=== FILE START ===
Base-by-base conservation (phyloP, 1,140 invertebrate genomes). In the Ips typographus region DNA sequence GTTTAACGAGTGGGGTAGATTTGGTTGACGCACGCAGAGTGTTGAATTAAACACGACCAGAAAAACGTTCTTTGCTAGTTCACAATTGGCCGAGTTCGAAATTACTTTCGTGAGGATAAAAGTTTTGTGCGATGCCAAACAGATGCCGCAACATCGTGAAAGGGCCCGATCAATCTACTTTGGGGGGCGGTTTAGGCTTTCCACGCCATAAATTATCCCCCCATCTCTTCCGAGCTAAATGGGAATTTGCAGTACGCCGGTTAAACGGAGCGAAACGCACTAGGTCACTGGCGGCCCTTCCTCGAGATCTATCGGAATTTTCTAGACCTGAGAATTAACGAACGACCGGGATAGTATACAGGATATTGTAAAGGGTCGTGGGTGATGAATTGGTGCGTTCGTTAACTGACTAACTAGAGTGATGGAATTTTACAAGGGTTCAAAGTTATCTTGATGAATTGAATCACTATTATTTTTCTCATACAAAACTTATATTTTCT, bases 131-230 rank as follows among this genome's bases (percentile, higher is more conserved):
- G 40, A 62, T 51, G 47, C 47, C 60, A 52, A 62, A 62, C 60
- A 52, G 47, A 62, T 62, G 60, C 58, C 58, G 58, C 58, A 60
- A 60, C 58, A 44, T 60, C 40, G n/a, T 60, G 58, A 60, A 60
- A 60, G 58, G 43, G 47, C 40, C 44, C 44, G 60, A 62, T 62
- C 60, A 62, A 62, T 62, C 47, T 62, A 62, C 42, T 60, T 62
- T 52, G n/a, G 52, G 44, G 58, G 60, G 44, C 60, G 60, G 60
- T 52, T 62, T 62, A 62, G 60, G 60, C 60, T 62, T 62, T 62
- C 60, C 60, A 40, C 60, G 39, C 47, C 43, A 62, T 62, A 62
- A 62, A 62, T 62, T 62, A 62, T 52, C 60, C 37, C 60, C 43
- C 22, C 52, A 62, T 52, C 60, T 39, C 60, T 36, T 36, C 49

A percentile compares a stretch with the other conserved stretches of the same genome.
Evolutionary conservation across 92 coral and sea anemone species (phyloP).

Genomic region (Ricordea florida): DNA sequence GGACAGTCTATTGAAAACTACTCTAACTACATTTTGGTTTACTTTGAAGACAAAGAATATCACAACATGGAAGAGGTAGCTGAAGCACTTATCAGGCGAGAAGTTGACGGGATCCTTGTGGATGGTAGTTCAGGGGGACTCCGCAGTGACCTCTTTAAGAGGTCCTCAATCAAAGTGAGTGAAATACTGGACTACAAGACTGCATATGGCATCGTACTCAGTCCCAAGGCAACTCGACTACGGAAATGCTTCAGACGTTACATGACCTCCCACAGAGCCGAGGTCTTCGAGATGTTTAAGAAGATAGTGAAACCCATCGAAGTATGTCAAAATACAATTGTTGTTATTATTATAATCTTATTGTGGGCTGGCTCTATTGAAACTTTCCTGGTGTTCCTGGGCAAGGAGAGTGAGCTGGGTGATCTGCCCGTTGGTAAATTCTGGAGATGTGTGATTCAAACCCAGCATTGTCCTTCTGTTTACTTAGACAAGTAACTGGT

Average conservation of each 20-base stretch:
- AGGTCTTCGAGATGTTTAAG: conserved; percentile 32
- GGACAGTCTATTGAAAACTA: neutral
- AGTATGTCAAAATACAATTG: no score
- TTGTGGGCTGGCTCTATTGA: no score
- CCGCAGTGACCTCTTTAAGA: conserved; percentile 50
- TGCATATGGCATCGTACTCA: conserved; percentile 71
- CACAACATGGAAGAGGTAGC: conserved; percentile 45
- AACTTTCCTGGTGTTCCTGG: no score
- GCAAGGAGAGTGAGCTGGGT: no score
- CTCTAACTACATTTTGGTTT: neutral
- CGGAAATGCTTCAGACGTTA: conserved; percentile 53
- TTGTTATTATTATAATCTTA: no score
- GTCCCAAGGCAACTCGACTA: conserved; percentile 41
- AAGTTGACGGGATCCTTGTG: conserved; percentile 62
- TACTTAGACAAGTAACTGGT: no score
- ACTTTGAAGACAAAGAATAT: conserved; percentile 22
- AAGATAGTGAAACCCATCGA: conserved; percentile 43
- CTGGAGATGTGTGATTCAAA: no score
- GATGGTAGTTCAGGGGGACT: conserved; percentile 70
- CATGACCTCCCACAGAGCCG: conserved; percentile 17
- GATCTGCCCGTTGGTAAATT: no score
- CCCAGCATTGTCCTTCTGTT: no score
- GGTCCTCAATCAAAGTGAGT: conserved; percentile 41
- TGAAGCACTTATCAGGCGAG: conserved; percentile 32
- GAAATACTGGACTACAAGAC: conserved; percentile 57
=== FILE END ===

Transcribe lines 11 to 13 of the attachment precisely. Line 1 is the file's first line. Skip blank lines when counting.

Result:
- C 22, C 52, A 62, T 52, C 60, T 39, C 60, T 36, T 36, C 49

A percentile compares a stretch with the other conserved stretches of the same genome.
Evolutionary conservation across 92 coral and sea anemone species (phyloP).